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A wet West Halton

Flooding event, 25th June 2007

Published : 29 March 2018

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Flooding event, 25th June 2007

On June 25th 2007, it rained. It also rained the day before and the day before that. It rained so much in the days leading up to the 25th that the rivers, ditches and drains were unable to cope with the amount of water swilling about and consequently we saw flooding in places where no floods had occurred in living memory. A ’Once in 200 years event’, (according to the Met Office).

Too many words, skip to the end.


The cause of the floods was primarily due to the rain of course, but many years of neglecting the drainage channels, ditches and culverts also played a part. Since the flood, the local drains which had been untouched for years, were cleaned out and restored to working order. This has thus far prevented a reoccurrence of the flooding.

The sinking of HMS White Van off the coast of West Halton, 25th June, 2007.

The sinking of HMS White Van off the coast of West Halton, 25th June, 2007.

The floods were not restricted to West Halton of course, everywhere in the county and beyond were affected by the flooding, some far worse than others. The problem was so widespread and serious that Sir Michael Pitt conducted an independent review of the way the events were managed, and came up with 92 recommendations to help mediate any reoccurrence. This was accepted by the government at the time and the various ministries set about implementing these recommendations and although a lot of hot air was generated, both at the time and shortly afterwards, many of the proposals were quietly abandoned later on, because they were not politically expedient.



Causes of flooding are many and varied. Flooding is normally caused by natural weather events such as heavy rainfall and thunderstorms over a short period, or prolonged, extensive rainfall, or even high tides combined with stormy conditions. It is also predicted that climate change will increase the risk of flooding in the UK and other parts of the world as the ice caps melt and sea level creeps ever higher. The atmosphere's water-holding capacity increases by about 6 percent for every 1°C rise in temperature. More rainfall is likely when a storm passes through a warmer atmosphere holding more water.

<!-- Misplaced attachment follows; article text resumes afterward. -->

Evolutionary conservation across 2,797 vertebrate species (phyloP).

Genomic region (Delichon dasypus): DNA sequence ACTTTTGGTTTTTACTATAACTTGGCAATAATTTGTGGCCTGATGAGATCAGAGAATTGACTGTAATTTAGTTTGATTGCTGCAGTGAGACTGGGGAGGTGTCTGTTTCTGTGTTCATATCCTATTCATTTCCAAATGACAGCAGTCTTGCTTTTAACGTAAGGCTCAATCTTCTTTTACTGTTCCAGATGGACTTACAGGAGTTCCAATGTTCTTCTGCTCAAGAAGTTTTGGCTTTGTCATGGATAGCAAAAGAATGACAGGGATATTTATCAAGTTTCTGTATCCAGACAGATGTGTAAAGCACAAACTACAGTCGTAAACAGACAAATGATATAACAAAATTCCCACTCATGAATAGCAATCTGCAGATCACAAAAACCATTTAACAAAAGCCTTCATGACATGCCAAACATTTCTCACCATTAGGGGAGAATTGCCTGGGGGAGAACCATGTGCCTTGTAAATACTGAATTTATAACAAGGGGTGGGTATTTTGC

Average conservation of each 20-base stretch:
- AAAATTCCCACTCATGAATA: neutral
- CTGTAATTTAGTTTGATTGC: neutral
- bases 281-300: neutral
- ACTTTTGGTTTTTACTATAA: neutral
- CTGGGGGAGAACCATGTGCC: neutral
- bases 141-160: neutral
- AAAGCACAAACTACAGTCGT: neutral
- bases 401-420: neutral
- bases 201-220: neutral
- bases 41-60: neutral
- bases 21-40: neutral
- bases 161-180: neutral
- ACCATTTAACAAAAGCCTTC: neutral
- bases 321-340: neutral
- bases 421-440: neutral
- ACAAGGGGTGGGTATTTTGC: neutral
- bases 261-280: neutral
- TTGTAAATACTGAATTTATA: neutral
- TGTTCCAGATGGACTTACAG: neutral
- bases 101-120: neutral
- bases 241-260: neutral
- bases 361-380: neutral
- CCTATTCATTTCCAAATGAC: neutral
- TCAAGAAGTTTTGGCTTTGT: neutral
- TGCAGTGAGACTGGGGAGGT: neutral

The Old Vicarage Aquapark

The Old Vicarage Aquapark

Other factors that can also cause or contribute to flooding, include poor maintenance, faulty sewer networks, poor or insufficient drainage networks and inadequate maintenance of watercourses. Development and planning issues, where inappropriate development on flood plains or otherwise building on land in a way that prevents rainfall from draining away naturally, this includes roads and car parks that are impermeable to water and only increase the risk of flooding from rainwater run-off. Badly designed or defective flood defence schemes can prevent flooding in one area only to increase the flooding risk in another.

The tide was well and truly high

The tide was well and truly high

TL;DR - Conclusion.


Now Noah was a righteous man, blameless in his time; Noah walked with God. Seeing that the earth was corrupt and filled with bankers, lawyers and politicians, God instructed Noah to build an ark in which he, his sons, and their wives and girlfriends, together with a male and a female of all living creatures, would be saved from the inundation. Noah entered the ark in his six hundredth year, and on the 17th of February in that year "the fountains of the Great Deep burst apart and the floodgates of heaven broke open" and it rained for forty days and forty nights until the highest mountains were covered 15 cubits, and all life on earth perished except Noah and those with him in the ark....

 

Click here for the Kirton in Lindsey entry from the 1885 edition of Kelly's Lincolnshire Directory.

 

Click here for the Kirton in Lindsey entry from the 1828-9 edition of Pigot and Co.'s National Commercial Directory.

 

Click here for the Ermine Street as described in an epic eighteenth century publication from 1769.





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